this product. You may also
use one of our nice banners and place it on your blog.

It's pretty simple, takes very little time (10 minutes or
so) and will be very rewarding.

All sales that you refer are tracked through your own
special link and you will get paid every week. Payments are
always on time and will be sent to you via Check.

This deal is totally legitimate and we will NEVER ask you
for any fee, or to sign any contracts.

What do you need to do if you are interested?

I have more details, a video and instructions for you here:

[URL omitted]


Note that anyone could accept this offer and blog or tweet their hearts out about the "educational product." The sender of the e-mail doesn't suggest that the recipient hide their business relationship to the product.

Bloggers often simply leave their morals in a drawer, hoping to take more money to the bank. It's not hard to gush about a company. It's just too easy to leave out the part about "I get paid to say this" or "I stand to make financial gain when I 'Like' this."

People who write "social media" should adhere to a simple ethic: disclose the existence of vested interests and conflicts. The truth is, many do not.

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OPPapers.com charging students for articles that are free online

This looks like nothing less than outright plagiarism. "OPPapers.com has a huge online library of free essays and free term papers on almost any topic" -- and that's where I just found an article I published 5 years ago, verbatim.

Except neither the magazine nor I ever gave anyone permission to use it as a term paper!

If students are having trouble writing their term paper, research paper, or essay, OPPapers will charge them $30 a month to download "free essays," which, in my case, OPPapers.com copied from an online magazine.

There is no excuse for this. Plagiarism is globally illegal, universally unethical, and a horrible disservice to students.


Get Yer Bad English Term Papers Here!

We're accustomed to seeing terrible English in spam -- but this latest trend in comment spam has me rolling on the floor laughing.

A seller of term papers is spamming blogs with comments like this one:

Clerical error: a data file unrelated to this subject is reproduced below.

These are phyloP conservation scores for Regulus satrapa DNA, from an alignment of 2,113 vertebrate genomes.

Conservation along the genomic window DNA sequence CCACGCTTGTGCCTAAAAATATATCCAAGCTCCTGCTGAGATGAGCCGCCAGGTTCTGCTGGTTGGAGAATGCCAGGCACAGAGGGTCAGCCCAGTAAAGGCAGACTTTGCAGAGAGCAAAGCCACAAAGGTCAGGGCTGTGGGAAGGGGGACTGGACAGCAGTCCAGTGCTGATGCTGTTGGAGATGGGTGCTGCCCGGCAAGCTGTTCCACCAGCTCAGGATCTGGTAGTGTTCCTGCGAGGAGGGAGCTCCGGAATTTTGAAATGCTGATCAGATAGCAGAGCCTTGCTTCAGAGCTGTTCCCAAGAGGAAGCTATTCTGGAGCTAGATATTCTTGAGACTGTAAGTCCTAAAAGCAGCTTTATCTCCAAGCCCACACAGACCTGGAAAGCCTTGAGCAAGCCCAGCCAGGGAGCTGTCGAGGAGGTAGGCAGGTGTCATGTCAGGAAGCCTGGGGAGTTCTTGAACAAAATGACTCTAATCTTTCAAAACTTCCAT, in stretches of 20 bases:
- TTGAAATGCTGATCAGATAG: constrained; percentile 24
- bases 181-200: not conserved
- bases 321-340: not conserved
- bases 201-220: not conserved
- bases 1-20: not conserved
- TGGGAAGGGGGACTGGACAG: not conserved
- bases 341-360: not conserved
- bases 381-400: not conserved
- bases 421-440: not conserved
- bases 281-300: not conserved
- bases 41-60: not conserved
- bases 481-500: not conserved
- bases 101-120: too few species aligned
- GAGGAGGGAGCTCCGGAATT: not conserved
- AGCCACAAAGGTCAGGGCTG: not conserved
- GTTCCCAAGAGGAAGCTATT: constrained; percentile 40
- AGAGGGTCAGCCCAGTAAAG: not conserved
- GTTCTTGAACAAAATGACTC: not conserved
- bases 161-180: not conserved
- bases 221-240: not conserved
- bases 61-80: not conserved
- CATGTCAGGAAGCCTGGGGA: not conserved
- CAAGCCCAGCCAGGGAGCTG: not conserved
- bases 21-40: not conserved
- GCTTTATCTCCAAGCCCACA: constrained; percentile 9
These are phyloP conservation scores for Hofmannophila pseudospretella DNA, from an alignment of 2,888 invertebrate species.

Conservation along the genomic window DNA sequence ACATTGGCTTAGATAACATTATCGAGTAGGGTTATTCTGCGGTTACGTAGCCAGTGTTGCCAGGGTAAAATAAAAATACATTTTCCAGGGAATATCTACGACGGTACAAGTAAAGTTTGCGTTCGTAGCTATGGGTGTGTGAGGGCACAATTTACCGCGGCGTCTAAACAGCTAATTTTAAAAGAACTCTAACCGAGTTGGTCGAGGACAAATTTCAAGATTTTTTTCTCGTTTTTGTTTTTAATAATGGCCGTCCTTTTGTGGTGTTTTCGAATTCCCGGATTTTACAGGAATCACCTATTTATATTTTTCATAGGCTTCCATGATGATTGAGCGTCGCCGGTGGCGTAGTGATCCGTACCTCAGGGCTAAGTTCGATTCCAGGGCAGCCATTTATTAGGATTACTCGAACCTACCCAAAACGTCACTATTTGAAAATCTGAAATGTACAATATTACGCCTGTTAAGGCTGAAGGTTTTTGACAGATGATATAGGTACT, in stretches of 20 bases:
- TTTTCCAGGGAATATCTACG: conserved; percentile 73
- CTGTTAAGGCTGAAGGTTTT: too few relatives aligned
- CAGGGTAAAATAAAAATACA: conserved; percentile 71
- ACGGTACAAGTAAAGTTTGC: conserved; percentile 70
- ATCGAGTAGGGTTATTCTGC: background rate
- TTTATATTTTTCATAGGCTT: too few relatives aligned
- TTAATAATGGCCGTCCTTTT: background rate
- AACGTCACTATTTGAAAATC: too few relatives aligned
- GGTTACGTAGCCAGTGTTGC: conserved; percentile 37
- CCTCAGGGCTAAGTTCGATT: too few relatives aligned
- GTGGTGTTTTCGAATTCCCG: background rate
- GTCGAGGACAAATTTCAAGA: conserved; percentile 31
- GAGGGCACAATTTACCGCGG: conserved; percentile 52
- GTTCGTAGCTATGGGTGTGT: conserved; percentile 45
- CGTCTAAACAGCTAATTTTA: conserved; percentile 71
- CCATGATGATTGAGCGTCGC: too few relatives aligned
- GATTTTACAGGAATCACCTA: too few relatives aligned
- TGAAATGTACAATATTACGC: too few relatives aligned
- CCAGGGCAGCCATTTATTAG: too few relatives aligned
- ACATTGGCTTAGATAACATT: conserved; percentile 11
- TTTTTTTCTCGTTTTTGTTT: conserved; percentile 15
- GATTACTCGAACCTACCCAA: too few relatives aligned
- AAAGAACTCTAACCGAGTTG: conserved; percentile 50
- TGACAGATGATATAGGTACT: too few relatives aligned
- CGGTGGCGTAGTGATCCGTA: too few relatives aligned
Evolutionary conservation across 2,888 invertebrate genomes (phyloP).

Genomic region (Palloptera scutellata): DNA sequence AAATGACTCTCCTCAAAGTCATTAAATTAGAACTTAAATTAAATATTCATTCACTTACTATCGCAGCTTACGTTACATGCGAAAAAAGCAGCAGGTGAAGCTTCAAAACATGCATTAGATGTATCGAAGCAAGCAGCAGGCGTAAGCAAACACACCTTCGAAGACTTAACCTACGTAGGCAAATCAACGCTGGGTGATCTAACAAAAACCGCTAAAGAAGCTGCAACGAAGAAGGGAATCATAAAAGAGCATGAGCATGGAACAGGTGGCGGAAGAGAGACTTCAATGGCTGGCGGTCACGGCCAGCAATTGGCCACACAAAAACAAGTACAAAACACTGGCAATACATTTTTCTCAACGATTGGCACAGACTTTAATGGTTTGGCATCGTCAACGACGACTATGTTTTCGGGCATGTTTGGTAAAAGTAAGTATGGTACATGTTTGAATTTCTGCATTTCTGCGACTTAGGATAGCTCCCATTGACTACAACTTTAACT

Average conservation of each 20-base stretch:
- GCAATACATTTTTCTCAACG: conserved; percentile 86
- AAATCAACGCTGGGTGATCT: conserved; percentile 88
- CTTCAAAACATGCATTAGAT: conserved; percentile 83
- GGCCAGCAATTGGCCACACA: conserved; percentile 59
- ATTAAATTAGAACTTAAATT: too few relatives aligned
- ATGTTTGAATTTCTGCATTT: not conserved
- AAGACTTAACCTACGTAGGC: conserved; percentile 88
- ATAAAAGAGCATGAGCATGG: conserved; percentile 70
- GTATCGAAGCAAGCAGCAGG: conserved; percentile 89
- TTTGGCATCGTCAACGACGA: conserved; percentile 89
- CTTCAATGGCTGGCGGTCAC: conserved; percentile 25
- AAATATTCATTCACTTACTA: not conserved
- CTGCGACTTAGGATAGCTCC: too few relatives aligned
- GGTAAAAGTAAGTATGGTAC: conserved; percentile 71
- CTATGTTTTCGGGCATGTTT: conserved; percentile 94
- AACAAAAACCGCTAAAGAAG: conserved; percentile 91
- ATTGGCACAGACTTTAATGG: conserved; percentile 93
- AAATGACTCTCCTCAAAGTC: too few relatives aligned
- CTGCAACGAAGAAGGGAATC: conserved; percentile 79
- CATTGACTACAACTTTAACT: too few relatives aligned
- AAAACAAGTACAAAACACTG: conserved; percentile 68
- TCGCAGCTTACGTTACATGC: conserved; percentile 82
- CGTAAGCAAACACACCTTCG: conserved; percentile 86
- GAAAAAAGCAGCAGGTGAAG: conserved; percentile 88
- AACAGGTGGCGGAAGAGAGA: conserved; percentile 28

The funniest part is the URL, which I won't repeat here, but it contains the keyword "quality." (It doesn't say what level of quality, though.)
I think that there is no reason to compose the expository essay by your own! As for me, that is better to buy the critical essay at the (URL omitted) comparison essay writing service, just because that can save free time.

The saddest part is that there are ESL students who won't have enough English skills of their own to realize just how bad an idea it would be to buy an essay from a company that can't give its own "social media marketing team" a gramatically correct comment to post.

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Republican National Committee 2010 Obama Agenda Survey

Fundraising campaign, thinly disguised as a "survey," spells out the agenda of the Party of "No." The letter makes it clear that the only checkbox that matters is the one indicating the amount of the recipient's donation to the RNC.

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Medical Benefits Association spam-calling my cell phone with a pre-recorded message

"This is a public service message from the Medical Benefits Association ...." began the recorded message when I answered my cell phone in the middle of the workday. "Press 1 to obtain important information..."

The Caller ID was "unknown caller" and the number was 877-249-3538. I shouldn't have answered it, but I did.

If you get one of these, first, stay on the line and press 2 "to be removed from their database." Who knows if it actually does anything other than to instantly disconnect the call.

Second, write down the Caller ID information and the time of the call.

Then go to the FCC site for telemarketing complaints about prerecorded calls. Fill out the short form (1088C) and submit it. You'll get a letter confirming your complaint. Do this every time they call.

Finally, put your numbers into the National Do-Not-Call Registry.

Other reports of Medical Benefits Association telemarketing:
Telemarketers keep calling me: Mar 9: Recording of "This is a ...
(480) 543-1180 / 4805431180
(888) 514-5824 / 8885145824